Windsor mayor Drew Dilkens says he is inspired by the enthusiasm of students in Marty Gervais’ editing and publishing practicum.
“I felt their passion for Windsor history, and I share that passion,” Dilkens said Monday after visiting the class to learn about its current project: poetry collections reflecting communities of Windsor and Amherstburg. “It’s so great when you hear a group of people working on something positive.”
The course engages students in producing books that are published by Black Moss Press, Gervais said.
“They get a new manuscript in September and it’s their job to sort through the material, work with the author, and because they run into difficulties, they learn,” he said.
This year’s class is working on two publications: one that saw 13 poets write about the city’s 10 municipal wards, and one collecting works by six writers who visited the town of Amherstburg.
Third-year English major Christian Wilkinson explained that the Windsor volume draws its title, “Where the map begins,” from a submission by professor Andre Narbonne.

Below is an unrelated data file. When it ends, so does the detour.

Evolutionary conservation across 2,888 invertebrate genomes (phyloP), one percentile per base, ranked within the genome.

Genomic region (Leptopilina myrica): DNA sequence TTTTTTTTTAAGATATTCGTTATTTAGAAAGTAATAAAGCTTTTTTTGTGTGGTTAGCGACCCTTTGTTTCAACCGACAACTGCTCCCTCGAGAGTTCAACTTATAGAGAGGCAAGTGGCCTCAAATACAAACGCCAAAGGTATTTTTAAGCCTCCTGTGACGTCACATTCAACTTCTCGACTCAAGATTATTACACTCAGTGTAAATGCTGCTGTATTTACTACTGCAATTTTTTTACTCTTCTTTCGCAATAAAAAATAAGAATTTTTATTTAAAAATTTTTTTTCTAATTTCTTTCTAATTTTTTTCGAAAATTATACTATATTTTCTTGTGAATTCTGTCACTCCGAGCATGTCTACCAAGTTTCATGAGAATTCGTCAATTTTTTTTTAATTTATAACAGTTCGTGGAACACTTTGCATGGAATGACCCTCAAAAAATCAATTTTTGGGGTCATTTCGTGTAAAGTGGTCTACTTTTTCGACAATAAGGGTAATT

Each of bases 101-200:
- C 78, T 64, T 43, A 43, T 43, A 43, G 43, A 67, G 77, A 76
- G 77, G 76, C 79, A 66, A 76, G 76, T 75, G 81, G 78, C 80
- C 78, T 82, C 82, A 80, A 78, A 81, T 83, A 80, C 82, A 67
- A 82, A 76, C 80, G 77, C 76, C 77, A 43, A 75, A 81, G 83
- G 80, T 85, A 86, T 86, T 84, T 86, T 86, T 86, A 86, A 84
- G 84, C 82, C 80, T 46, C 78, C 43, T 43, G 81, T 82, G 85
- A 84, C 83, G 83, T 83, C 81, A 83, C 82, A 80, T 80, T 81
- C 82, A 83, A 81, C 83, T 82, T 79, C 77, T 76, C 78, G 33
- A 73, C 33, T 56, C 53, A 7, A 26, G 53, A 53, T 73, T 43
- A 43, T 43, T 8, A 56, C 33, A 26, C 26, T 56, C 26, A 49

“These poems translate the identity of Windsor much the way that you can look at a map,” Wilkinson said.
Meg Mooney is working on the Amherstburg book, and said the process has proven very educational.
“As a writer myself, I have found it interesting being on the opposite side for once,” she said. “The detail that goes into editing — you can spend hours trying to figure out what words work.”
And as someone raised in the digital age, she enjoyed a more tactile approach championed by her instructors.
“It’s the physicality of it,” Mooney said. “We printed out the poems, laid them all out to sort through them, used sticky notes to append information — I’m learning a lot in this class.”
Gervais praised Dilkens for taking an interest in the projects: “We have a mayor in this city who is dedicated to the arts,” he told the students.
For his part, Dilkens said he is looking forward to reading the resulting books on their release in April.
“I love the stories about Windsor.”